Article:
Socialist Worker

Inequality and poverty are the real causes of violence

by Will McMahon
Issue No. 2039

The government has been keen to assure the public that the recent spate of murders in London are about the behaviour of “particular” people in “particular” areas.

They say the shooting dead of 15 year olds in their own homes are not indicative of “the state of the nation”.

The problem for New Labour is that the data tells us a different story. Ever since the early 1980s there has been a growing inequality in murder rates that has mirrored the growth of inequality in society.

Today, you are six times more likely to be murdered if you live in an area characterised by poverty than if you live in areas that have flourished under neoliberalism.

Challenge

So how will locking teenagers up for five years for owning a firearm challenge the social inequality that is the source of this “particular” behaviour?

Instead of demonising individuals and poor communities, we should be tackling the bedrock of inequality that produces the hopelessness that drives teenagers towards gun crime.

Tony Blair probably understands this – but he has decided that the costs of globalisation will be met by those who lose out from it. The criminal justice system is being used to regulate young people from poor areas.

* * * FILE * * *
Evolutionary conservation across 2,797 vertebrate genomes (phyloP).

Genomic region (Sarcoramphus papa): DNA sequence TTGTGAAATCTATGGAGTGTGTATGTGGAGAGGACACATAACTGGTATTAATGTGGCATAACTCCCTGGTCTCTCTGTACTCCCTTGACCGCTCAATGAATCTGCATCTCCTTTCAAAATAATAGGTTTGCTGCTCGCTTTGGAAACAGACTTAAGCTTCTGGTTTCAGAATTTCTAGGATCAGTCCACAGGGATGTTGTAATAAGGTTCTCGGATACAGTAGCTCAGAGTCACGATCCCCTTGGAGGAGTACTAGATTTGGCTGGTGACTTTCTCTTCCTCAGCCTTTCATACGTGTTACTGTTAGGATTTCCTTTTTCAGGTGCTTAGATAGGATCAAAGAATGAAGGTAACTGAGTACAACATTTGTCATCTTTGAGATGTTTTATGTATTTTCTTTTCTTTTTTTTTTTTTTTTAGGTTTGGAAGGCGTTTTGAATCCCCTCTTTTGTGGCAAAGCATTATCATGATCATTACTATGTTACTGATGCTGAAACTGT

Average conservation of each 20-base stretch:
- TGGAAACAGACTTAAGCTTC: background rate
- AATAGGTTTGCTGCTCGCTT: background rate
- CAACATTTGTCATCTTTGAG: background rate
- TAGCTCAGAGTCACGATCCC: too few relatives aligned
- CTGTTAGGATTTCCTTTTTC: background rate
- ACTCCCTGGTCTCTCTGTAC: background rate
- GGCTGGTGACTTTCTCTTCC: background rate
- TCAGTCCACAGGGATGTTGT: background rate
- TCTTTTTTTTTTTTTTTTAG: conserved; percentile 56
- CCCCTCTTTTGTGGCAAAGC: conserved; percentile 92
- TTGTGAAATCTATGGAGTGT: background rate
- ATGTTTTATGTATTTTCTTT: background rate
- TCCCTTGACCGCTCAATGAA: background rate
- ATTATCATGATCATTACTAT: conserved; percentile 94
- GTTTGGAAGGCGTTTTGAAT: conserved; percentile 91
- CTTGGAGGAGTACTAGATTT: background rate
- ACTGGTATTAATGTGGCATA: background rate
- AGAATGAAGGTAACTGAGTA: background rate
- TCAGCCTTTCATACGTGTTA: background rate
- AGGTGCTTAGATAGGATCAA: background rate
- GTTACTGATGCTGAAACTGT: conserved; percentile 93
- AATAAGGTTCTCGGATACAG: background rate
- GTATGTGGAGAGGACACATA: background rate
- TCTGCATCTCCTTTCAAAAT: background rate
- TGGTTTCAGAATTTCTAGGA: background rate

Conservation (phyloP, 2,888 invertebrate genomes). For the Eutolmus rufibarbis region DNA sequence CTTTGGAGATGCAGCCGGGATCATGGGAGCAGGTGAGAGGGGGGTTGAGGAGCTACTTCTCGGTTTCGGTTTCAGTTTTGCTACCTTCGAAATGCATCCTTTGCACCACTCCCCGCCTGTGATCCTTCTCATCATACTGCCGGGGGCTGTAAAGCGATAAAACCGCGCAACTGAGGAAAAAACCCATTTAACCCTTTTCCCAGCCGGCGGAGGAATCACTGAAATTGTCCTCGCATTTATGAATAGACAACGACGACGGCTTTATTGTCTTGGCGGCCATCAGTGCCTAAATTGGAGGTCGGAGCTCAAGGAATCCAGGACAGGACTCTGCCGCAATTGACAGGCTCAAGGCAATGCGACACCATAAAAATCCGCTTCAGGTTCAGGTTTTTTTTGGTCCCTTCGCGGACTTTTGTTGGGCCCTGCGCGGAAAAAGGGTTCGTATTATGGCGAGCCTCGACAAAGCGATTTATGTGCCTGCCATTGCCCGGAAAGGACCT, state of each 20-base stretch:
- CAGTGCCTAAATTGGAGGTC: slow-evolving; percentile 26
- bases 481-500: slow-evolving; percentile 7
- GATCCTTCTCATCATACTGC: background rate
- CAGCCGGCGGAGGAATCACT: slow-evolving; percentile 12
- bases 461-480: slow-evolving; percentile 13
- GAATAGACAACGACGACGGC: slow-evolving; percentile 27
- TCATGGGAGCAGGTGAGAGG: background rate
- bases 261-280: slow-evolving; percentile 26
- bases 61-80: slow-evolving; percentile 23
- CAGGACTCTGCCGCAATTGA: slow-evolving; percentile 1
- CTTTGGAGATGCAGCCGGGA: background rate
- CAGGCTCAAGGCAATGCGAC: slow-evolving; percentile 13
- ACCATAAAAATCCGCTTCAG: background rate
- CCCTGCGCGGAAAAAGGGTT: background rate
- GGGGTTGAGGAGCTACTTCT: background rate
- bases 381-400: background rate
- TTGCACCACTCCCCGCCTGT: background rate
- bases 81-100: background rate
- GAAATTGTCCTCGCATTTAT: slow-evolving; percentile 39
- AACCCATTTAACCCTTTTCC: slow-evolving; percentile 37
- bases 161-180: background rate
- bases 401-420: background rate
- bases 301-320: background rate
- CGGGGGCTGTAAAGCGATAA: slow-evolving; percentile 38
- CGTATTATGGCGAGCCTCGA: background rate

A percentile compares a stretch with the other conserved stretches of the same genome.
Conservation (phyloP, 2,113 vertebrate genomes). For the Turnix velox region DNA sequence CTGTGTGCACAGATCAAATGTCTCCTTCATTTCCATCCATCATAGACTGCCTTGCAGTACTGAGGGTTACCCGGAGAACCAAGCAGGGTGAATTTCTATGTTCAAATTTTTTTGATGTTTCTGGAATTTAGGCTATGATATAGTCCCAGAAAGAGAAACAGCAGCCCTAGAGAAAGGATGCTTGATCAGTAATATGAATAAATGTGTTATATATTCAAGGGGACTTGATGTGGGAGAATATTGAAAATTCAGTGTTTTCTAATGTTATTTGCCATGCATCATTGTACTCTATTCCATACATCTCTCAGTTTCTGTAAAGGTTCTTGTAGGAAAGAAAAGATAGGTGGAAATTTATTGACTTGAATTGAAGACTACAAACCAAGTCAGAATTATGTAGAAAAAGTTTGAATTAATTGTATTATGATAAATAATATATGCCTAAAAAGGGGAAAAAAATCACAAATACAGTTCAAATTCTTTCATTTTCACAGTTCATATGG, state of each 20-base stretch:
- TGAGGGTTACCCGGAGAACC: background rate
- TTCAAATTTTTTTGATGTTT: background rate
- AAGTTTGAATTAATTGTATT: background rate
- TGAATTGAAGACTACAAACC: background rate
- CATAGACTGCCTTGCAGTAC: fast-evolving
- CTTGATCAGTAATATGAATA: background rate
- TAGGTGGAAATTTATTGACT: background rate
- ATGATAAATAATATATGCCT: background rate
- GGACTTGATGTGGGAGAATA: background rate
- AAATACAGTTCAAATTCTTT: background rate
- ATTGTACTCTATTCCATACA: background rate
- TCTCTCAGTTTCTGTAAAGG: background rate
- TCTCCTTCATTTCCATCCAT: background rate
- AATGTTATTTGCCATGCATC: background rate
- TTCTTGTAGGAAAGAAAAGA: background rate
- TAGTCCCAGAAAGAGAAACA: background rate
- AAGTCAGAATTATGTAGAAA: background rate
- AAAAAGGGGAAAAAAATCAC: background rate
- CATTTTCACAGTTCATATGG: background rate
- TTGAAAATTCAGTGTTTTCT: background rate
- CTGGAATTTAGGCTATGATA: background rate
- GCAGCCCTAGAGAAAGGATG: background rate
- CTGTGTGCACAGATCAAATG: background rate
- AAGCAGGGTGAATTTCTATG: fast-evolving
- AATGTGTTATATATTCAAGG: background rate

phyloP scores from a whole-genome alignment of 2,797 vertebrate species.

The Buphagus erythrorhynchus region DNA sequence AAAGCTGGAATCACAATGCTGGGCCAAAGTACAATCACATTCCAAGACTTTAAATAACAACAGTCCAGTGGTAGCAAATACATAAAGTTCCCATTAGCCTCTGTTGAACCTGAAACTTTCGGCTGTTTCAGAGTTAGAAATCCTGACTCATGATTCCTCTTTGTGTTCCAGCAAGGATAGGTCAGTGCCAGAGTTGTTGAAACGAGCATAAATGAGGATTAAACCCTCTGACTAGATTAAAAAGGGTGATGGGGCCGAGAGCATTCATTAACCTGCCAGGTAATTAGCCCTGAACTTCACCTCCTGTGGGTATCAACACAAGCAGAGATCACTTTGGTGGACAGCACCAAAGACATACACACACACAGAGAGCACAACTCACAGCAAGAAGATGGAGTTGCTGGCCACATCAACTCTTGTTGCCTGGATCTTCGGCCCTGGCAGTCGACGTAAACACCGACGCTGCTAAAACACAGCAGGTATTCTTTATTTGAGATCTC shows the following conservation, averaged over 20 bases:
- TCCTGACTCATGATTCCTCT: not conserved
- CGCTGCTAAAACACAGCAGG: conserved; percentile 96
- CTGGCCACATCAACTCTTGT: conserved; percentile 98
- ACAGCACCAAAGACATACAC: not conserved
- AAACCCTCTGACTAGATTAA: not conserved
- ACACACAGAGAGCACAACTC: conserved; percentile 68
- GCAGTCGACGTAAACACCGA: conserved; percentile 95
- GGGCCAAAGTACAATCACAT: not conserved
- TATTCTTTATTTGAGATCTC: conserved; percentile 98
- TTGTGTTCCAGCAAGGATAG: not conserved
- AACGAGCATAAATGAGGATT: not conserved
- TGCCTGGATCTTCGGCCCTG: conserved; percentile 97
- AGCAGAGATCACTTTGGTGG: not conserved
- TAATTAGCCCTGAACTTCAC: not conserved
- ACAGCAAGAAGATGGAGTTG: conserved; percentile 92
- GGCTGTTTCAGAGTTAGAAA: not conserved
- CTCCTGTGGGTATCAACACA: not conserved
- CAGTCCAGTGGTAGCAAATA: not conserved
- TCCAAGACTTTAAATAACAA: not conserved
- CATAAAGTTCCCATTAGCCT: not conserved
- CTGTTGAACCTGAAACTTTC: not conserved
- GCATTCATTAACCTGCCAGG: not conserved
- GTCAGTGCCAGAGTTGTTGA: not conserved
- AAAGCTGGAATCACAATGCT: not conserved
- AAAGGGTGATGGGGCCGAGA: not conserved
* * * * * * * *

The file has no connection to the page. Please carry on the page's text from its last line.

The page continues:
A recently leaked cabinet office review, titled Crime, Justice and Cohesion, boasts of “unprecedented increases in criminal justice spending”.

Spending on prisons and probation will rise “faster than that on the NHS”, it says, with Britain becoming “one of the biggest spenders in the world on public order”. It notes home office predictions that “crime will begin to rise because the rate of economic growth is slowing”.

Do not expect that New Labour will, as cabinet minister Peter Hain recently suggested, take income from the City’s square mile and give it to square miles of poverty in Peckham and Hackney.

Expect, instead, more teenagers gunned down by their peers and our prisons remaining at bursting point.

Will McMahon is acting director of the Crime and Society Foundation at King’s College London. For more go to www.crimeandsociety.org.uk


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